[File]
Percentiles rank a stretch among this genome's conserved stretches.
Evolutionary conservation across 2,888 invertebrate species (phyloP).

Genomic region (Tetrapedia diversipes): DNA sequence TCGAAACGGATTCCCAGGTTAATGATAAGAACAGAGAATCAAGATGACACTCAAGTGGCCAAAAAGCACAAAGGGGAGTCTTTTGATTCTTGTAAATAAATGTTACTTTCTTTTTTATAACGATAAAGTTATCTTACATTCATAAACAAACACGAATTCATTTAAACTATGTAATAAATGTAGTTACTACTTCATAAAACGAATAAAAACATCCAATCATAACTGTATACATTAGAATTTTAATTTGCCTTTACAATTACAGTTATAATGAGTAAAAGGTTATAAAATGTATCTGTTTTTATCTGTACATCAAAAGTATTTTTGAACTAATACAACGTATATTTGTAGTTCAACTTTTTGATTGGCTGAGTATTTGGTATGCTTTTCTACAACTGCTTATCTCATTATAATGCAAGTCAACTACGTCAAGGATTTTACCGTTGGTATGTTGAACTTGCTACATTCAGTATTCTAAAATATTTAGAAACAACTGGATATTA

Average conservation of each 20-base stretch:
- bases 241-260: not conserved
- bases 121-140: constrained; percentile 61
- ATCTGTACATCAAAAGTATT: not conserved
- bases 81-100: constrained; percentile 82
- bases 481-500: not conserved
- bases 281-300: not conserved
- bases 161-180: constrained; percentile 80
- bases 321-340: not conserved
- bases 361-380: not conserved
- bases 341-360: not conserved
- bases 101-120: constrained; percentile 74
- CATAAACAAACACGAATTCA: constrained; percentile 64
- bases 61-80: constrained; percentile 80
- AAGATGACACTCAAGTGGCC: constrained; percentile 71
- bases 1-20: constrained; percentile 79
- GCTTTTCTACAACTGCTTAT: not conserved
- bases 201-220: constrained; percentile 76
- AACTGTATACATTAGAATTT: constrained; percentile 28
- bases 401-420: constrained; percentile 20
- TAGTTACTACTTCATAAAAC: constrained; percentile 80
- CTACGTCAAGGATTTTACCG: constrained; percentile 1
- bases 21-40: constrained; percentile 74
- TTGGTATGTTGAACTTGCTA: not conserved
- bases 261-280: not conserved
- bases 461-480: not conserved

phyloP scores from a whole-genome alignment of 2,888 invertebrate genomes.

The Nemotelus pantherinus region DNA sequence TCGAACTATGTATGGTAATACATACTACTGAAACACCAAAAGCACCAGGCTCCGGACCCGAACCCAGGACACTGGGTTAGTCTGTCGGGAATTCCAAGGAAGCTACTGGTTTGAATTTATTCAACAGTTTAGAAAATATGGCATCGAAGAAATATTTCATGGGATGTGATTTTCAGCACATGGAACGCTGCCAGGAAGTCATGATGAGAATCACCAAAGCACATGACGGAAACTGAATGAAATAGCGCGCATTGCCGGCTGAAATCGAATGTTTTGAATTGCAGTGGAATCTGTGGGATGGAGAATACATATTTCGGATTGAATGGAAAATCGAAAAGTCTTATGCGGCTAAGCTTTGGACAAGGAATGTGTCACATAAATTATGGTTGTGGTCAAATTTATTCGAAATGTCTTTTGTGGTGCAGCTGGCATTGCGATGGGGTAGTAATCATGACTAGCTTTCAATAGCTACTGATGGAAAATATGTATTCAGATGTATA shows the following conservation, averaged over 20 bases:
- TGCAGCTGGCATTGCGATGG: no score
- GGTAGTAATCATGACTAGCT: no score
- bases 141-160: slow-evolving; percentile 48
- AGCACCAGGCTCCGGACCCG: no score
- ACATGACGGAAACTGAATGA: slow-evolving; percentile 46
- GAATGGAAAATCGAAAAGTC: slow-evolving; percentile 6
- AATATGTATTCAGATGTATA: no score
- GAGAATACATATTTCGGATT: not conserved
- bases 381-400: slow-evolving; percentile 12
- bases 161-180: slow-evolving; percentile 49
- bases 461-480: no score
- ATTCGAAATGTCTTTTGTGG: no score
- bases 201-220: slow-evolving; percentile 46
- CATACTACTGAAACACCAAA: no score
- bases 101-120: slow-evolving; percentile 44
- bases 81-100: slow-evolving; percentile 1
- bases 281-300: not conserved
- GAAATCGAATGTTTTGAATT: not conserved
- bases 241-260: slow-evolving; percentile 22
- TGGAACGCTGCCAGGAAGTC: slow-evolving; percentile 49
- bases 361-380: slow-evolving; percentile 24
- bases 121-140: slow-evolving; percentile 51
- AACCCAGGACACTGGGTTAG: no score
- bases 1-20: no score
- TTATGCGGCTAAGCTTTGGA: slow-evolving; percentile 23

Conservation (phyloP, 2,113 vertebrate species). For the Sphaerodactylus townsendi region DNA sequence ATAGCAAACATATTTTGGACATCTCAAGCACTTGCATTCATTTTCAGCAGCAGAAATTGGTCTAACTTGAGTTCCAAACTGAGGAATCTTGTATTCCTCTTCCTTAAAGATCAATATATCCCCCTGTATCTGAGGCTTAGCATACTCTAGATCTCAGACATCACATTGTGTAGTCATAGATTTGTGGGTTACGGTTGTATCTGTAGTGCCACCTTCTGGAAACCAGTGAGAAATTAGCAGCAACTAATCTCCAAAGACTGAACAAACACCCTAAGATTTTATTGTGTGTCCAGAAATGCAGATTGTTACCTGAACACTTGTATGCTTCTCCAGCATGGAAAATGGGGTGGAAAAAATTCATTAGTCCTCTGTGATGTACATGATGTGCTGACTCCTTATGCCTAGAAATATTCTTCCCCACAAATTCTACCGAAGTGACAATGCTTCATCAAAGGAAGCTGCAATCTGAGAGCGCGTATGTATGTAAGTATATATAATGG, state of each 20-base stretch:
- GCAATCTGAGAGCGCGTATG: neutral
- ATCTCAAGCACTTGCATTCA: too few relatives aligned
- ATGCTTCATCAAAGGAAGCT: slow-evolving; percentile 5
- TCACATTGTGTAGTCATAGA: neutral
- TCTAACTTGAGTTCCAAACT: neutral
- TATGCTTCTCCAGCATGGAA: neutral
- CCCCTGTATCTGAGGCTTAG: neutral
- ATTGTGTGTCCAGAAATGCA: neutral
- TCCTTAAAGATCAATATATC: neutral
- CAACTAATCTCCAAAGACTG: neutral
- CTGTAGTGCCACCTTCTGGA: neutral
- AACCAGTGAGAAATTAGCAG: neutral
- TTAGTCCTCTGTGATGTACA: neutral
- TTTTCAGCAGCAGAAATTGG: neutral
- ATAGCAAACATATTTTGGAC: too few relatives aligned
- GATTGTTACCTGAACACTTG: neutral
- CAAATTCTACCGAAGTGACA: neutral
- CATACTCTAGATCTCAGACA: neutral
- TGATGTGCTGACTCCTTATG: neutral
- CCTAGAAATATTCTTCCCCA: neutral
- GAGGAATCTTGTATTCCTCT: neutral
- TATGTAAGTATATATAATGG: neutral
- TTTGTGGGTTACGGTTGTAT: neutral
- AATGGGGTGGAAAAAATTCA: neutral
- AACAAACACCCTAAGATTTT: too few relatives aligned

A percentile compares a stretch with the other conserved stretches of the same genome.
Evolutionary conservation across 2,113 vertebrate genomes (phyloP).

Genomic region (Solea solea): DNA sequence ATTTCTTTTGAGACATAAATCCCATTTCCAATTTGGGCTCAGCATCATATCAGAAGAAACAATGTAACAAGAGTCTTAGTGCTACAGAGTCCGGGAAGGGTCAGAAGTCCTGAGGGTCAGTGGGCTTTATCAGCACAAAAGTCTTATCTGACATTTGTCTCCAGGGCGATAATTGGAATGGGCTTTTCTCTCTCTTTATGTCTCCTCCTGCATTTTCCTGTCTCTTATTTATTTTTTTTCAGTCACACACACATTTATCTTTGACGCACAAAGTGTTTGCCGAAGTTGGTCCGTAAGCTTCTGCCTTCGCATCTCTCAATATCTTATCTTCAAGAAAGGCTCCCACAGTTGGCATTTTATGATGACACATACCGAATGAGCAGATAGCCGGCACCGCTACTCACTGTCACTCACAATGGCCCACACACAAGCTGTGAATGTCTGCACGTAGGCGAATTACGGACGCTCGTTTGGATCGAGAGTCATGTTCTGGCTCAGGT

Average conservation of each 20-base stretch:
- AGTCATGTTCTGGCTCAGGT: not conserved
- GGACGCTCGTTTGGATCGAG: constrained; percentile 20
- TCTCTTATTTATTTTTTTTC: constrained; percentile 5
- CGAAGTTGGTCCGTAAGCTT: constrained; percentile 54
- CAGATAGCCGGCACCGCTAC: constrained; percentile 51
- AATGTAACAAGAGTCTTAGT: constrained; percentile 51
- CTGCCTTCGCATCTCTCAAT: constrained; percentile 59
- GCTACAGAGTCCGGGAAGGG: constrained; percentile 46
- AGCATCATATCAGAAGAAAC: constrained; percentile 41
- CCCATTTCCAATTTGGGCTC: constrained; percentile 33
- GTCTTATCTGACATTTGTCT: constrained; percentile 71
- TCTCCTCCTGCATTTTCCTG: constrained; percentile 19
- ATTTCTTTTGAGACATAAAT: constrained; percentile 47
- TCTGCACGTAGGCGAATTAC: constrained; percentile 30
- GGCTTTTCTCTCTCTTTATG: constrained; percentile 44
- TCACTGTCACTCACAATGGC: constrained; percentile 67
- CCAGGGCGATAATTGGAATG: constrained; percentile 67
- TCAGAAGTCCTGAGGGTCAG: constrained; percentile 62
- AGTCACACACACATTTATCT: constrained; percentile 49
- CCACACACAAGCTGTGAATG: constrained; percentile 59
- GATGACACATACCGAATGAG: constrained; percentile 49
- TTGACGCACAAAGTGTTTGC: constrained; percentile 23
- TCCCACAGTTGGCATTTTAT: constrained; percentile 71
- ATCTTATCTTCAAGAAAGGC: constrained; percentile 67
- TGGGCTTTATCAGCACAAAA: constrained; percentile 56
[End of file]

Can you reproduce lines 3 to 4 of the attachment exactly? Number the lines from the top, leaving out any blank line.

Genomic region (Tetrapedia diversipes): DNA sequence TCGAAACGGATTCCCAGGTTAATGATAAGAACAGAGAATCAAGATGACACTCAAGTGGCCAAAAAGCACAAAGGGGAGTCTTTTGATTCTTGTAAATAAATGTTACTTTCTTTTTTATAACGATAAAGTTATCTTACATTCATAAACAAACACGAATTCATTTAAACTATGTAATAAATGTAGTTACTACTTCATAAAACGAATAAAAACATCCAATCATAACTGTATACATTAGAATTTTAATTTGCCTTTACAATTACAGTTATAATGAGTAAAAGGTTATAAAATGTATCTGTTTTTATCTGTACATCAAAAGTATTTTTGAACTAATACAACGTATATTTGTAGTTCAACTTTTTGATTGGCTGAGTATTTGGTATGCTTTTCTACAACTGCTTATCTCATTATAATGCAAGTCAACTACGTCAAGGATTTTACCGTTGGTATGTTGAACTTGCTACATTCAGTATTCTAAAATATTTAGAAACAACTGGATATTA

Average conservation of each 20-base stretch: